Objective: There are increasing efforts to capture psychosocial information in outpatient care in order to enhance health equity. To advance clinical decision support systems (CDSS), this study investigated which psychosocial information clinicians value, who values it, and when and how clinicians use this information for clinical decision-making in outpatient type 2 diabetes care.
Materials and methods: This mixed methods study involved physician interviews (n = 17) and a survey of physicians, nurse practitioners (NPs), and diabetes educators (n = 198). We used the grounded theory approach to analyze interview data and descriptive statistics and tests of difference by clinician type for survey data.
Results: Participants viewed financial strain, mental health status, and life stressors as most important. NPs and diabetes educators perceived psychosocial information to be more important, and used it significantly more often for 1 decision, than did physicians. While some clinicians always used psychosocial information, others did so when patients were not doing well. Physicians used psychosocial information to judge patient capabilities, understanding, and needs; this informed assessment of the risks and the feasibility of options and patient needs. These assessments influenced 4 key clinical decisions.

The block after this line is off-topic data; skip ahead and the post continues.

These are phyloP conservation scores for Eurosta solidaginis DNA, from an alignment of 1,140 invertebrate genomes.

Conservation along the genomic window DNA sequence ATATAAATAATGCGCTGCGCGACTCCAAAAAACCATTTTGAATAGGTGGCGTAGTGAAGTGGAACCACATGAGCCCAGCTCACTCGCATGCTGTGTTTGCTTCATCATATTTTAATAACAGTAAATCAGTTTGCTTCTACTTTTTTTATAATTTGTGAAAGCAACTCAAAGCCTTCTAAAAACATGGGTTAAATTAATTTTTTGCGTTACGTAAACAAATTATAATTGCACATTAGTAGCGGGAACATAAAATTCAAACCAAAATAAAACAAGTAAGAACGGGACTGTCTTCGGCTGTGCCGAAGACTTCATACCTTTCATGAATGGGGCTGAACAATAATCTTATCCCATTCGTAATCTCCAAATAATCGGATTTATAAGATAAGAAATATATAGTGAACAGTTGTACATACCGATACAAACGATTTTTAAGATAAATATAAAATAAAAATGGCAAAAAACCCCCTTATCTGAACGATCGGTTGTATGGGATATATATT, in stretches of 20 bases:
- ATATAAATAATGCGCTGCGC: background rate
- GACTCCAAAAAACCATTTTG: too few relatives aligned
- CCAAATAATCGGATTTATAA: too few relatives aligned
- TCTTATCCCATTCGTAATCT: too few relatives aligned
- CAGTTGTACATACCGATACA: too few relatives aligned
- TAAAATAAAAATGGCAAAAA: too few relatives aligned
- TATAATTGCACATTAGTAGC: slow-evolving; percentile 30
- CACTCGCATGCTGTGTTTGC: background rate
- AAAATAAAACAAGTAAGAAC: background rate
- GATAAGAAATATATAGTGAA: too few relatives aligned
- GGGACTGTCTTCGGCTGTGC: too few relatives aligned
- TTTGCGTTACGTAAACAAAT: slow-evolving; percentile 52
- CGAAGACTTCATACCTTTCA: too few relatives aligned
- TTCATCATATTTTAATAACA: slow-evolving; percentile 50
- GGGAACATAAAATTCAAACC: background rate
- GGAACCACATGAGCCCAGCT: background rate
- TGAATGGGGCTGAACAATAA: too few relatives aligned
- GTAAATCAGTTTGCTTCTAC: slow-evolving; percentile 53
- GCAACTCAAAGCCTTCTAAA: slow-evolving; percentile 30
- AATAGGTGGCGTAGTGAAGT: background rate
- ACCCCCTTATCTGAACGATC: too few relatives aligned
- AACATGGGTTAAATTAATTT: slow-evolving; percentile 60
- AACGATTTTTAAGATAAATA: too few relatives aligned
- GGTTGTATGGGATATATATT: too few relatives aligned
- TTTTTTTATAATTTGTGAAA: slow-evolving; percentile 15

Discussion: Triggers for psychosocially informed CDSS should include psychosocial screening results, new or newly diagnosed patients, and changes in patient status. CDSS should support cost-sensitive medication prescribing, and psychosocially based assessment of hypoglycemia risk. Electronic health records should capture rationales for care that do not conform to guidelines for panel management. NPs and diabetes educators are key stakeholders in psychosocially informed CDSS.
Conclusion: Findings highlight opportunities for psychosocially informed CDSS-a vital next step for improving health equity.
Keywords: clinical decision support; clinical decision-making; diabetes care; health equity; psychosocial factors; social determinants of health.
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